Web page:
We sit in the sauna talking, my baby brother and me. He’s twelve years younger, a serious just-turned-ten.
“More water on the rocks?” I ask. I peek up through yellowed light to the temperature gauge. It’s 75 Celsius, not as hot as we usually keep it. Even at 100 our grandparents won’t get out to cool off. We are Finnish, this is what our people do, have always done.
“Yes,” Nillo says. I dip the copper ladle in the water bucket and toss a half cup of water on the hot rocks. Beneath our bodies the cedar benches squeak as steam rises in a cloud around our heads. I have to reposition away from a small nail head that’s burning my thigh. Above us we can hear the sounds of our mom and dad’s footsteps as they clean up the lunch dishes.
“Are you going to be okay with Mom and Dad at home this year?” I say. What I’m really asking is, are you sad you’re too sick to go to school?
Nillo sighs and looks at his feet. Small and white, absent of freckles, like the rest of him. He looks paler than I remember from Christmas, but of course that’s because now he is bald.
“It’ll be fine. They got me all these tutors and Matt and Adrian are going to bring me my homework.”
“I can come home, my company has an office in Seattle. I could work downtown and be closer.” I watch his eyes for a spark, an indication of want, but there is none.
My nostrils are too hot to inhale. I breathe through my mouth, my teeth bared, lips open. Sweat collects on our skin, rolls down the folds of our limbs in rivers. I look out the small round window at the steel blue lake shimmering only thirty feet in front of us.
“Remember how we always wanted to swim around the lake and jump off all the neighbors’ docks?” I say. He looks up, showing me hazel green eyes large and round as an owl’s. A chuckle lodges in the back of my throat. The cooler full of ice cold Michelob Ultra Light bottles sitting right outside has meandered into my mind and won’t go away. All I want is to take the edge off, to have fun with my dying brother.
“Let’s do it,” Nillo says.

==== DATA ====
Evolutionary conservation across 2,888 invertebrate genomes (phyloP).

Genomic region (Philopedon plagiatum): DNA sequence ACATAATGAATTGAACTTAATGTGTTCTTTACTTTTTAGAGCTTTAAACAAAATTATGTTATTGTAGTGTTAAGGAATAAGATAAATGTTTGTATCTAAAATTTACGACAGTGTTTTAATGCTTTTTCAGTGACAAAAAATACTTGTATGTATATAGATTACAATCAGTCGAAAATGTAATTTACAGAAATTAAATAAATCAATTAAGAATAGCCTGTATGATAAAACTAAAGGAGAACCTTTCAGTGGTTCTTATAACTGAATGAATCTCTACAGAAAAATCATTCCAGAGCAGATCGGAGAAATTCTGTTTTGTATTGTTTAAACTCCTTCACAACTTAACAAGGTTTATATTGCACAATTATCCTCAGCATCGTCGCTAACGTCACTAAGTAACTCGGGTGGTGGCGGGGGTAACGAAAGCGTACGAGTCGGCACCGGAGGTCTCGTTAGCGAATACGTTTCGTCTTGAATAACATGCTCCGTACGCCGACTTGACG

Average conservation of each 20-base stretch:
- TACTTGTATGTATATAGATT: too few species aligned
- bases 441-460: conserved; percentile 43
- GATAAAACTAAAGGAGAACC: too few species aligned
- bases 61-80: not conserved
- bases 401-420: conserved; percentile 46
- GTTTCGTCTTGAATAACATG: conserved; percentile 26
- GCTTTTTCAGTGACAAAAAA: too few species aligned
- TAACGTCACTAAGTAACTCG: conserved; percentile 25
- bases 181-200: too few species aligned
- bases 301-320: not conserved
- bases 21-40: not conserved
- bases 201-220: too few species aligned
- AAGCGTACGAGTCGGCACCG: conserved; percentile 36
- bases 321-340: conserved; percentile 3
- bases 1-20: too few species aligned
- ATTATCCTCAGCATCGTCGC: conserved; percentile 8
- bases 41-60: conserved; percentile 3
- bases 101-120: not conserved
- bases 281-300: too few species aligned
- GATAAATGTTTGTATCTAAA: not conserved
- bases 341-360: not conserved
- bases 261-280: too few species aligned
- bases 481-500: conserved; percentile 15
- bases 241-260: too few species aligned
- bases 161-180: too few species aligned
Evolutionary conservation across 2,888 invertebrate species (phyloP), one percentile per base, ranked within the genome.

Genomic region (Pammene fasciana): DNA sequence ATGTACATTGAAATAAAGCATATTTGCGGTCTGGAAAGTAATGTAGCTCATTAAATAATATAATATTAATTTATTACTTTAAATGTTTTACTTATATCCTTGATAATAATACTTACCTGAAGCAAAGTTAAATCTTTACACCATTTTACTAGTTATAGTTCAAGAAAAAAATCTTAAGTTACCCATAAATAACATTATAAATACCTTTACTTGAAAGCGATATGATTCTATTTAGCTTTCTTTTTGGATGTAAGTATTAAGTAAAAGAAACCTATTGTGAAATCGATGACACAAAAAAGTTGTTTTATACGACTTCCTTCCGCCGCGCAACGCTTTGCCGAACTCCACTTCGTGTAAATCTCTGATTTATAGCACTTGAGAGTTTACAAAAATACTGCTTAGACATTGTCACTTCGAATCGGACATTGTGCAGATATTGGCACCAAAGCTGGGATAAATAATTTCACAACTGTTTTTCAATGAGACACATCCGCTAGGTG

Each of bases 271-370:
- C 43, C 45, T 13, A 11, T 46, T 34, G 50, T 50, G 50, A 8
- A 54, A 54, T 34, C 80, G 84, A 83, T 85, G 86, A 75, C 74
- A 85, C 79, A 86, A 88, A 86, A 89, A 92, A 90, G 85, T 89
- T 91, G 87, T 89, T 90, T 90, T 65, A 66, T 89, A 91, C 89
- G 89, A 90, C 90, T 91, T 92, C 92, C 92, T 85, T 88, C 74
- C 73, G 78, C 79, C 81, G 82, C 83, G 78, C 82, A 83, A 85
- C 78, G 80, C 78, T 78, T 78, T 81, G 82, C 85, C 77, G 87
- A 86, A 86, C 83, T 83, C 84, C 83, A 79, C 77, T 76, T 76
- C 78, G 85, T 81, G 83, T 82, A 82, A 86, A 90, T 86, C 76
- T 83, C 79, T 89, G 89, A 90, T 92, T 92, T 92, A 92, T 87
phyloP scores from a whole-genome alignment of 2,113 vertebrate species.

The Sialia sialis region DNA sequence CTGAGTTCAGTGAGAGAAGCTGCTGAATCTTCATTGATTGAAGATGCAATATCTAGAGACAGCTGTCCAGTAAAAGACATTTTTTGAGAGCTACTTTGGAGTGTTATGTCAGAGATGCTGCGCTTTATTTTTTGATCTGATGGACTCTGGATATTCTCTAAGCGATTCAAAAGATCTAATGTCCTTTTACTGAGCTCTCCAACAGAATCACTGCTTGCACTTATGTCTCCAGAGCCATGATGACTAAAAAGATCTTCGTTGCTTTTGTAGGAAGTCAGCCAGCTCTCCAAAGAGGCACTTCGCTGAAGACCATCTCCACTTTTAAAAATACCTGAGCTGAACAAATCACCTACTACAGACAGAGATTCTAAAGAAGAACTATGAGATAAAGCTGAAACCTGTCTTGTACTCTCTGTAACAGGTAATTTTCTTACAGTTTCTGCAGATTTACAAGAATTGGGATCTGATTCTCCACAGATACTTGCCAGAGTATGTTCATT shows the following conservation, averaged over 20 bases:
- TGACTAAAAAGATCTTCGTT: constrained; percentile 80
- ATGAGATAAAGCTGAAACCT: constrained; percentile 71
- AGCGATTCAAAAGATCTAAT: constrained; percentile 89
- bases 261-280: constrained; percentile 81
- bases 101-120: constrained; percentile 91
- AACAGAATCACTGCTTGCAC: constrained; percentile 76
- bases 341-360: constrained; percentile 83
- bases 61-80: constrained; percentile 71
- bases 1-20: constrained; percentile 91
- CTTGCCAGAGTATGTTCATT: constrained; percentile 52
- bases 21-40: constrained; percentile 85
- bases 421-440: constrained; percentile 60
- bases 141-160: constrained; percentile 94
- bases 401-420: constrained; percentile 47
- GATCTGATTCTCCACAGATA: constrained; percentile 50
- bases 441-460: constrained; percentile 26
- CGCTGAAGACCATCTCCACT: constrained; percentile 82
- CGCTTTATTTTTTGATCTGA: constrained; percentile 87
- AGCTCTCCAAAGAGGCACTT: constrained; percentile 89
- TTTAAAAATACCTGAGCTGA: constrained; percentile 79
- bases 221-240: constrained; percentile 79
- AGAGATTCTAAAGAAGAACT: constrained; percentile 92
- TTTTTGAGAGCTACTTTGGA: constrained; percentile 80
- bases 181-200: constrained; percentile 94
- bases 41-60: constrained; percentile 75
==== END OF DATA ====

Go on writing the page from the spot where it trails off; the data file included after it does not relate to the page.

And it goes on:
“Now? It’s light out, they’ll see us!” Nillo is already moving, stick thin legs clattering down to the steps to the tile floor.
“Oh, alright.” I give in. On my way down to the lake I grab two towels and a Michelob. Nillo isn’t old enough, isn’t even interested. He picks his way carefully down the sun weathered and rain battered splintery pine boards of the ancient dock, built by my grandfather and his friends the first summer they bought the place in 1968. Whidbey Island is exactly the same now as it was then. There is no one out. We could be naked, we could be thieves, we could be murderers and no one would know.
Nillo sets the rules. “First one to jump off all the docks wins. The loser has to buy ice cream in town.” I survey our task. Small, mostly hand-built wooden docks dot the lakeshore. Half of them at least are rotting, fine carpets of bright green moss slicking their undersides. Styrofoam floats invaded with cattails drag lopsidedly and several docks list dangerously. I flip off the cap and take a sip of beer. The rush of carbonation filling my mouth feels like relief. I take a long swallow, watching Nillo jump in with abandon.
His body looking relaxed in a way I haven’t seen since last summer, before he got acute myelogenous leukemia. I finish the beer, toss the bottle on the dock, and dive in. Goss Lake is cold, but the sun has warmed the top two or three feet, so I try to float where it’s warmer. Nillo reaches the first dock, pulls himself up, and jumps triumphantly off. I swim fast to keep up with him. Mom has told me not to tire him out too much. His next round of chemo starts on Tuesday, after the Labor Day weekend is over. I’ll be back at my desk on the third floor of 202 Sansome Street in San Francisco, where I’ll probably forget to text until they send me a picture of sad little Nillo sitting in the chair with his Beads of Courage. He explained the string of plastic beads to me when I first arrived. Black for a poke, red for platelet transfusion, purple for antibiotic infusion, the list went on. It helps him to have a tangible milestone, my mom said later, with the faraway look in her eyes that never goes away anymore.
We swim and swim, make it about a third of the way. Nillo even manages a full out laugh when I do a belly flop off the neighbor’s lilting high dive. I can tell he’s tiring but I don’t want to stop.
“Let’s head back,” I say.
“There’s only two more on this side,” he says.
I think of the remaining Michelobs, Facebook messages from friends in the city I haven’t checked yet, the Star Wars marathon I’d promised Nillo for the evening. I swim up to our dock, climb the ladder, and shake water out of my hair. In this light my long ponytail looks dark.
Nillo is struggling. I can see he’s breathing heavily and going slowly.
“Help me,” he says.
“You’ve got it,” I say. “Nice and slow.” I will dive in to save him if he truly needs it. In the blue gray water, many lengths of dock away from me, he starts to panic.
“I’m going to die!” he says. I wrap a dry towel around my waist. He has to do this, I tell myself. This is good for him.
Nillo flounders, not making much progress. I could throw him a lifejacket. I could get in the rowboat, it’s tied right next to me, the oars are in.
But I don’t.